Meanwhile, Italian politicians are engaging in “French-bashing,” according to Sala, using an array of Renaissance historical references to claim Italian superiority. For example, “a popular myth has resurfaced on Twitter in these fractious days about how both haute cuisine and humble utensils were introduced to the French court by Catherine de Medici, after she was sent from Florence to Paris to marry Henry II in 1533.”

Illaria Maria Sala’s op-ed was published by The New York Times. See The Guardian for a report on Salvini and Di Maio’s support of the Gilets Jaunes. The Guardian also reports on the Leonardo da Vinci exhibition at the Louvre.

Posted in Art History, Court Studies, Cultural History, Early Modern Europe, Empires and Imperialism, European History, Food and Cuisine History, French History, French Wars of Religion, History in the Media, Italian History, Noble Culture and History of Elites, Political Culture, Renaissance Art and History, Women and Gender History | Leave a comment

“Time for Another Kent State”? Politicians Target Campuses for Violence

Politicians are targeting university campuses for repressive violence.

One of the of the most shocking recent incitements to violence against students came in 2017, when Dan Adamini (Republican), Secretary of the Marquette County Republican Party, advocated using firearms to stop protests on university campuses. Adamini was reacting specifically to the student protest against Milo Yiannopoulos (Breitbart News editor) speaking at the University of California-Berkley.

Adamini tweeted: “Violent protesters who shut down free speech? Time for another Kent State perhaps. One bullet stops a lot of thuggery.”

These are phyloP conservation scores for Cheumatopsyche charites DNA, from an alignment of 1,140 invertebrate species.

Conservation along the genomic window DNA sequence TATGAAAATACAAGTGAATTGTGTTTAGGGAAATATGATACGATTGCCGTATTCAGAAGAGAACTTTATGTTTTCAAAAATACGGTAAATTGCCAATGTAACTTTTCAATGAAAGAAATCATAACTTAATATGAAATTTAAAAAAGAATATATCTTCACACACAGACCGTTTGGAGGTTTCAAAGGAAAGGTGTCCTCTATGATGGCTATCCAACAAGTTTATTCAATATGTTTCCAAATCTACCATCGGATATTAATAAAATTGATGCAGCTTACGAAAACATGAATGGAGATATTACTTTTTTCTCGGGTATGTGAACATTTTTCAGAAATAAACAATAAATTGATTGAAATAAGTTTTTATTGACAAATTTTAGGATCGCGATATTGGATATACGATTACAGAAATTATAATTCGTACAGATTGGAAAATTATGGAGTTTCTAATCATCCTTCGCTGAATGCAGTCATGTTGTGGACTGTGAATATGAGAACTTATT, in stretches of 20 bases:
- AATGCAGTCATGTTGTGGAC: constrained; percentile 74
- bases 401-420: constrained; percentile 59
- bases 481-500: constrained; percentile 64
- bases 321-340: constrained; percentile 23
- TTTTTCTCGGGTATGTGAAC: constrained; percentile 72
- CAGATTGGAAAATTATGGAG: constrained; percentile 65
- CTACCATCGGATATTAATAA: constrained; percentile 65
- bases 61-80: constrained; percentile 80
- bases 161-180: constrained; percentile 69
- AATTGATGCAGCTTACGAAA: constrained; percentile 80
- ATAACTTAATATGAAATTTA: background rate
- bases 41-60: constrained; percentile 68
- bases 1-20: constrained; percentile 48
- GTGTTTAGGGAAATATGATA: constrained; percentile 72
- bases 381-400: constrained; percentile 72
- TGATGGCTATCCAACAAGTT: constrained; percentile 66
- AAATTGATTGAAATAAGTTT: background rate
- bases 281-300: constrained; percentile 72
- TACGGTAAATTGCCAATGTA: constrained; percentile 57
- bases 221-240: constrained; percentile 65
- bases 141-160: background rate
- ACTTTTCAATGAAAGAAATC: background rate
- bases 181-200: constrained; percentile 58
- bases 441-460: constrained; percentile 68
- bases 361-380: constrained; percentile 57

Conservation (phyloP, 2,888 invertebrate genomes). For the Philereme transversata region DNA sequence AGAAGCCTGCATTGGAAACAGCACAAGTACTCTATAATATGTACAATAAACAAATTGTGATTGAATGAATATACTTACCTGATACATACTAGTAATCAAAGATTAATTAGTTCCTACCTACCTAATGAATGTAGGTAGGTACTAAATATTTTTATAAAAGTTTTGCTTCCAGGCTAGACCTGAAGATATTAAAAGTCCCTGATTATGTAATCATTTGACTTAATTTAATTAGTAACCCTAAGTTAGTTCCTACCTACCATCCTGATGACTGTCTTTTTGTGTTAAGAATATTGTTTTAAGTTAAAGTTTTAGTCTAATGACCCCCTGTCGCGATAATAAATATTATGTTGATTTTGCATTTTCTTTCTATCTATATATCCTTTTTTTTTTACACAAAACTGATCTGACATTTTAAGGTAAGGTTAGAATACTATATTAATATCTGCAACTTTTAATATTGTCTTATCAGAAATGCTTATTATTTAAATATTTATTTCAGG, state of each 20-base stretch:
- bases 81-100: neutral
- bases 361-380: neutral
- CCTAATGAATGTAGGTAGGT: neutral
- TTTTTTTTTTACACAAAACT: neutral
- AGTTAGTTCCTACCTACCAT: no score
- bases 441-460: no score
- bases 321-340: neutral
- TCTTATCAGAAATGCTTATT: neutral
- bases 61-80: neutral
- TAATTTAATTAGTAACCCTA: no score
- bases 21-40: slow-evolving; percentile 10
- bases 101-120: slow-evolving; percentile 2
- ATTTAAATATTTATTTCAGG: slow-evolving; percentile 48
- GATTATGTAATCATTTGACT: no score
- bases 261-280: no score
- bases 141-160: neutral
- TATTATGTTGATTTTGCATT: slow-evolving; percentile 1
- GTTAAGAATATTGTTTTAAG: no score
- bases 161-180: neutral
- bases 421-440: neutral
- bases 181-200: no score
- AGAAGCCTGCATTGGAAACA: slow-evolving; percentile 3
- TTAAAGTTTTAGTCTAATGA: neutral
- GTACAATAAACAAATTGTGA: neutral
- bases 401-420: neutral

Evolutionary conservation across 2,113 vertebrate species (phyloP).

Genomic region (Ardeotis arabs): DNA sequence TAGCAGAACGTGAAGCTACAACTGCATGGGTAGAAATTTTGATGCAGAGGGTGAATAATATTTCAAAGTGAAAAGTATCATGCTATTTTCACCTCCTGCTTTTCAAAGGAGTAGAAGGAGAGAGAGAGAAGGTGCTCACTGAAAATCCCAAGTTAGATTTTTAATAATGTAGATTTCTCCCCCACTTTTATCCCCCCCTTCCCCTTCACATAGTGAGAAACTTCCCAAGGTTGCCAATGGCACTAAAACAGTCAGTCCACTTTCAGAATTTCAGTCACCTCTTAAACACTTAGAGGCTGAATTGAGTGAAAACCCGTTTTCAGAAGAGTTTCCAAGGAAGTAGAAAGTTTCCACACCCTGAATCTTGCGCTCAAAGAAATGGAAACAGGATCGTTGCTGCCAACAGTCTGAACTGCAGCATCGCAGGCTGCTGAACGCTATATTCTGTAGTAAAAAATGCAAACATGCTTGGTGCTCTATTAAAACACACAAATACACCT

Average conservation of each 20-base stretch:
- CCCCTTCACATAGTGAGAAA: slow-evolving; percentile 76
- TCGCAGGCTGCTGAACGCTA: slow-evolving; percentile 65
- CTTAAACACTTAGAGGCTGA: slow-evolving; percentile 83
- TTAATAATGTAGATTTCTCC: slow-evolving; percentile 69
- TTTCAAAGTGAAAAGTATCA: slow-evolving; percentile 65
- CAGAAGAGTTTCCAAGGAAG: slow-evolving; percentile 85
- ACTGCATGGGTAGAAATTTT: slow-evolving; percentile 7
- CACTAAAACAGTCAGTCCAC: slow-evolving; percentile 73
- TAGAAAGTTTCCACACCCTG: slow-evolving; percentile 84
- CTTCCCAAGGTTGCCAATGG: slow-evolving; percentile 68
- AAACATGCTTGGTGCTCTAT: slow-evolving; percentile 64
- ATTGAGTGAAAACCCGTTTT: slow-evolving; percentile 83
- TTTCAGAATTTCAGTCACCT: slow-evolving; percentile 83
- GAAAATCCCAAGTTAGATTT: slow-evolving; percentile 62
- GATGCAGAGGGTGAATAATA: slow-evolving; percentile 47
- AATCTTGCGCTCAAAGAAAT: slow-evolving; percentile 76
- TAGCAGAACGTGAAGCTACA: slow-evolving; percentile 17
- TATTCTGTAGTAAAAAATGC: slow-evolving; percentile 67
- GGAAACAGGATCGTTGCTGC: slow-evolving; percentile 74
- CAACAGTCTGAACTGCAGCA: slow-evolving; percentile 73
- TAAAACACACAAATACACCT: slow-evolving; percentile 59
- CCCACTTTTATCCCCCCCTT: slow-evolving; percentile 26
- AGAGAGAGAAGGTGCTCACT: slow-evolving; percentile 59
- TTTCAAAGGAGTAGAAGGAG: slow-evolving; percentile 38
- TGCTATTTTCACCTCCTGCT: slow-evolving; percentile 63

Then, in a Facebook post, Adamini clarified his position: “I’m thinking that another Kent State might be the only solution… They do it because they know there are no consequences yet.”

Kent State University officials responded that Adamini’s comments are “abhorrent.”

The Kent State University statement reads:

“May 4, 1970, was a watershed moment for the country and especially the Kent State University family. We lost four students that day while nine others were wounded and countless others were changed forever. This abhorrent post is in poor taste and trivializes a loss of life that still pains the Kent State community today. We invite the person who wrote this statement to tour our campus and our May 4 Visitors Center, which opened four years ago, to gain perspective on what happened 47 years ago and apply its meaning to the future.”

Adamini’s shocking comments seemed to confirm worries that politicians’ anti-student rhetoric would lead to another episode of deadly violence on university campuses.

A Politico article by James Robenalt published during the 2016 Presidential Election Campaign considered the troubling possibility of “another Kent State” resulting from then-candidate Donald Trump’s comments. Robenalt wrote that “Donald Trump is now openly inciting violence at his rallies. In Kansas City, he mouthed the words, ‘I’ll beat the crap out of you,’ when describing what he would have done to a protester who charged him in Dayton, Ohio, earlier in the day. ‘Boom, boom, boom,’ he said, mimicking a schoolyard beat down with his fists.”

Robenalt warned that candidate Trump’s incitements to violence were remarkably similar to President Nixon’s labeling of student protesters as “bums” in 1970, just a few days before National Guard troops gunned down student protesters at Kent State.

USA Today reports on Adamini’s statements and Kent State’s response. Dan Adamini later resigned from his position as Secretary of the Marquette County Republican Party.

The issue of guns on campuses and the references to the 1970 shooting of college students at Kent State have remained in the news over the past several years.

A graduate of Kent State controversially posed for a photo on campus with an AR-10  rifle in May 2018. The Washington Post reported on this incident, which went viral as gun rights activists celebrated “gun girl.”